The ability to communicate by words is one thing that sets apart man from all other creatures. God is the Author of language, and no one has ever used language as precisely as He does in the Bible, including His usage of figures of speech. When most people say, “a figure of speech,” they are speaking in general terms of something that is not true to fact. However, genuine “figures of speech” are legitimate grammatical and lexical forms that add emphasis and feeling to what we say and write. Recognizing and properly interpreting the figures of speech in the Bible has many advantages. We can understand the true meaning of Scripture and be able to more fully enjoy the richness of the Word of God. It is important that we become at least somewhat familiar with the figures of speech in Scripture, of which there are more than 200 varieties. 
The figure we are going to cover in this article is “Amphibologia.” Dissecting the compound Greek word describes its meaning well. “Amphi” means “on both sides,” so, for example, an “amphitheater” is a theater with seating on both sides, not just in the middle, which is just a “theater,” like our movie theater. “Bolos” is “a throw” in Greek, and logos is “a word.” Thus Amphibologia is a word or sentence that is thrown to both sides. In other words, it has more than one meaning. The English equivalent is “amphibology,” which my Webster’s  says is a phrase or sentence that can be interpreted in more than one way. Sometimes we refer to it as “double entendre.” Bullinger makes the important point that with Amphibologia, both meanings are true.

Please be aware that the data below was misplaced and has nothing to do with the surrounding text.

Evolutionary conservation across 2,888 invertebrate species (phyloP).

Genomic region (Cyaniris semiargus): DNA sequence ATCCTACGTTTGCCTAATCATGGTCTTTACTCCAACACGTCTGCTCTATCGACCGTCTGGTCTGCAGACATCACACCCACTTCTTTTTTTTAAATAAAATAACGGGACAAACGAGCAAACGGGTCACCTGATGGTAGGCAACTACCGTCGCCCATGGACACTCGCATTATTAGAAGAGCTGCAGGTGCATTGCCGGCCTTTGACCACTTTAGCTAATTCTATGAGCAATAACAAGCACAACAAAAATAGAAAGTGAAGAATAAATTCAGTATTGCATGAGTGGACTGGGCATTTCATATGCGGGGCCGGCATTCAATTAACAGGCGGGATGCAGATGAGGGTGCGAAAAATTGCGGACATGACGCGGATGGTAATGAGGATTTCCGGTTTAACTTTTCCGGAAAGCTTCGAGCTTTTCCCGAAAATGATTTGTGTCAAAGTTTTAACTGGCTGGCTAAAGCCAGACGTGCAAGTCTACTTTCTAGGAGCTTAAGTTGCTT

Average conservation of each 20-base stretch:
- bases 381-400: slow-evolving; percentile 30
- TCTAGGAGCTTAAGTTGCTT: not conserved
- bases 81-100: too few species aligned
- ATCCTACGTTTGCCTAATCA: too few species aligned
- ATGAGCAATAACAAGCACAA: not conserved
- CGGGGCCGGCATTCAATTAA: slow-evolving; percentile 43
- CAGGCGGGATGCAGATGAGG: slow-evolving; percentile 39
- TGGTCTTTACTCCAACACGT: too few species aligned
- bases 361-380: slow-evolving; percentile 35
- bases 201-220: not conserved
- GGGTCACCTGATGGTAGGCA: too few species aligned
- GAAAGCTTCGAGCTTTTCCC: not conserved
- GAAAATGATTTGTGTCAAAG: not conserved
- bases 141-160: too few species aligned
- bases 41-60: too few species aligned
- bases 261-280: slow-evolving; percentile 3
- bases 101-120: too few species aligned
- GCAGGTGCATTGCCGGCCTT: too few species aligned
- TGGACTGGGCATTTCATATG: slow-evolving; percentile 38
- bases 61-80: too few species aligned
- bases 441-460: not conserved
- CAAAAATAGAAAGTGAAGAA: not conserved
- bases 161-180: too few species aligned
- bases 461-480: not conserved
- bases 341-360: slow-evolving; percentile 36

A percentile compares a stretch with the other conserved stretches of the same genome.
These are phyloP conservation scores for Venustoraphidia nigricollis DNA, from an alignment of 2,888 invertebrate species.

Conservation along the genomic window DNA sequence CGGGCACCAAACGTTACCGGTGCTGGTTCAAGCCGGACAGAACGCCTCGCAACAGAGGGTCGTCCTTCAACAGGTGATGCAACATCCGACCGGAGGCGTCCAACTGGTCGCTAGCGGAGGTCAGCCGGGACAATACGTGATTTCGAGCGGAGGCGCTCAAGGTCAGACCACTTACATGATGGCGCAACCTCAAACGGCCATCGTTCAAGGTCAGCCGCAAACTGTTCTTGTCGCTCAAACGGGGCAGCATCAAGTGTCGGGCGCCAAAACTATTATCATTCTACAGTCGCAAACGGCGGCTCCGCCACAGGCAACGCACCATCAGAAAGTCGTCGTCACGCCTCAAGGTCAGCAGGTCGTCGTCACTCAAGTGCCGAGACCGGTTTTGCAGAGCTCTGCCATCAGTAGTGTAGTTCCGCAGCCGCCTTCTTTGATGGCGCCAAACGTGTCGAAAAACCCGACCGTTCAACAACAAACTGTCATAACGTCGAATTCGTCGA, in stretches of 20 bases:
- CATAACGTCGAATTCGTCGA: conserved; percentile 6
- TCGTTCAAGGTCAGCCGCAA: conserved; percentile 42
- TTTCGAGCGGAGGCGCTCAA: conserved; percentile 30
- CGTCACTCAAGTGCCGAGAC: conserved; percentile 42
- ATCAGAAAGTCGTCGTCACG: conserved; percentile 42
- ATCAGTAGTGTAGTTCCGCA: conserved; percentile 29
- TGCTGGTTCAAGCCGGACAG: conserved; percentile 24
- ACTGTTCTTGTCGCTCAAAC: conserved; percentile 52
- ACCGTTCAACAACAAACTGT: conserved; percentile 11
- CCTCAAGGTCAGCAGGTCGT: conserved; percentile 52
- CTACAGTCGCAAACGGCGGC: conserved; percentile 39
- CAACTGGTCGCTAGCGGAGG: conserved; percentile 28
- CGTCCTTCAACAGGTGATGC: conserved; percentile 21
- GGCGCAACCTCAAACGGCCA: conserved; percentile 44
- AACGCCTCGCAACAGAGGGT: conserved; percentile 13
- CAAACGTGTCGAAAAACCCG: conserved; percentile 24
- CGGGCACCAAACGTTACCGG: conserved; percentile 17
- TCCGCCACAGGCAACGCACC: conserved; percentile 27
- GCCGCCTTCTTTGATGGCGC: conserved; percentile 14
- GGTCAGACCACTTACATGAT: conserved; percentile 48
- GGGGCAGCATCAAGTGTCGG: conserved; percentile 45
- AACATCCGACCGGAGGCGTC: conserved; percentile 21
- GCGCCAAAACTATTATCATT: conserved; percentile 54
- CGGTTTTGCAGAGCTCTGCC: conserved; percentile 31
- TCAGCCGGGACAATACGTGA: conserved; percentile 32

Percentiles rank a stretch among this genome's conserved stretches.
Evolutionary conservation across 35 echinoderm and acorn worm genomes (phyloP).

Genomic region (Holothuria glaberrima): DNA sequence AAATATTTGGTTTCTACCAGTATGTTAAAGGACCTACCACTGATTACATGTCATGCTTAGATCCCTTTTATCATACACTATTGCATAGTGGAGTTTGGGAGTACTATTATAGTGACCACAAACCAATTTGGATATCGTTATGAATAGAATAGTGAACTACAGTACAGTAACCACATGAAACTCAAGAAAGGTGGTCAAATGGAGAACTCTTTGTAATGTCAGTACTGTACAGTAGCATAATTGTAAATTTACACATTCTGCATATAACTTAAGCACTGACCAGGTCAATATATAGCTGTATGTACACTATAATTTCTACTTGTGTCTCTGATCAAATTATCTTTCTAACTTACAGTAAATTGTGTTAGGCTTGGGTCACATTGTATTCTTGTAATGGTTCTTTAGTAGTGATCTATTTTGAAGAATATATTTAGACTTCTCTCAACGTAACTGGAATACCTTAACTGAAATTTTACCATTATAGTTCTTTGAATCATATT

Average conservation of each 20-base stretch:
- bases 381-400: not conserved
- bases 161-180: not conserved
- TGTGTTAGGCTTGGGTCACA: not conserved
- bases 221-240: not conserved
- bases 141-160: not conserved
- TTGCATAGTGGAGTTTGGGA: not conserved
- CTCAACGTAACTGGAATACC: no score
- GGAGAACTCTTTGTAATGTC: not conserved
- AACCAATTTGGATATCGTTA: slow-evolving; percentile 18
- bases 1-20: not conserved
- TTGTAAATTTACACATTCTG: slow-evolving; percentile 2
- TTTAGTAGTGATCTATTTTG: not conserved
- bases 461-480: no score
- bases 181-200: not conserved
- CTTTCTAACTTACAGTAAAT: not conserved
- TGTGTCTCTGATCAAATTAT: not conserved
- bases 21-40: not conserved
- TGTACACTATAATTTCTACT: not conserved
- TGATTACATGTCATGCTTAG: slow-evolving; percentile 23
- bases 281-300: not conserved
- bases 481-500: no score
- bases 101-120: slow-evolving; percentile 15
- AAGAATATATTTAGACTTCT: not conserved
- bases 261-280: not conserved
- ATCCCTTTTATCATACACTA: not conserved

God packs meaning into words and phrases like most of us pack suitcases for a trip—He fills them to the brim, and thus there are many examples of Amphibologia in the Bible. These often cause translators great difficulty as they try to decide which meaning to bring out or emphasize in the translation. This means that the person reading the translation (rather than the original Hebrew or Greek) gets only part of the meaning. That is one reason why there is no “perfect” translation of the Bible, and why reading many translations helps deepen our understanding of it.
One of the more important examples of Amphibologia in Scripture occurs in Genesis.
Genesis 2:25 and 3:1a
(25) The man and his wife were both naked, and they felt no shame.
(1a) Now the serpent was more crafty than any of the wild animals the LORD God had made….
English readers cannot see that the word “naked” in Genesis 2:25 and “crafty” in 3:1 are the same word in the original Hebrew of Moses’ time. The Hebrew word is ARVM.  The word has two meanings, and they are so different that it is usually very easy to tell which meaning applies. In English, we constantly differentiate word meanings by context without even thinking about it. If I say I am going to the bank (and I need money) you do not ask me which “bank” I mean, as if I might be going fishing. Similarly, a native Hebrew speaker would instinctively know Adam and Eve were not “crafty” and unashamed (Gen. 2:25), and the serpent was not more “naked” than any other creature in Genesis 3:1.
But what do we do with Genesis 3:7 and 10, when the man knew he was ARVM. Did he know only that he was naked? I do not think so. He was ARVM (naked) before the Fall, and the serpent was ARVM (crafty) before the Fall, and when Adam and Eve disobeyed and ate of the fruit of the tree, they acquired the nature of the serpent. Thus they knew that they were both “naked” and “crafty.” They tried to deal with their nakedness by making fig leaf clothing, but they could not deal with their craftiness quite so easily, and so, in a crafty maneuver, they hid from God when they knew He was looking for them. More craftiness followed as Adam tried to tell God how everything was the woman’s fault, and God’s too, because He had brought Eve to Adam. The point well made in the Hebrew text is that at the fall of man the nature of the serpent became the nature of man, and today we all have a crafty nature that we often refer to as our “sin nature.”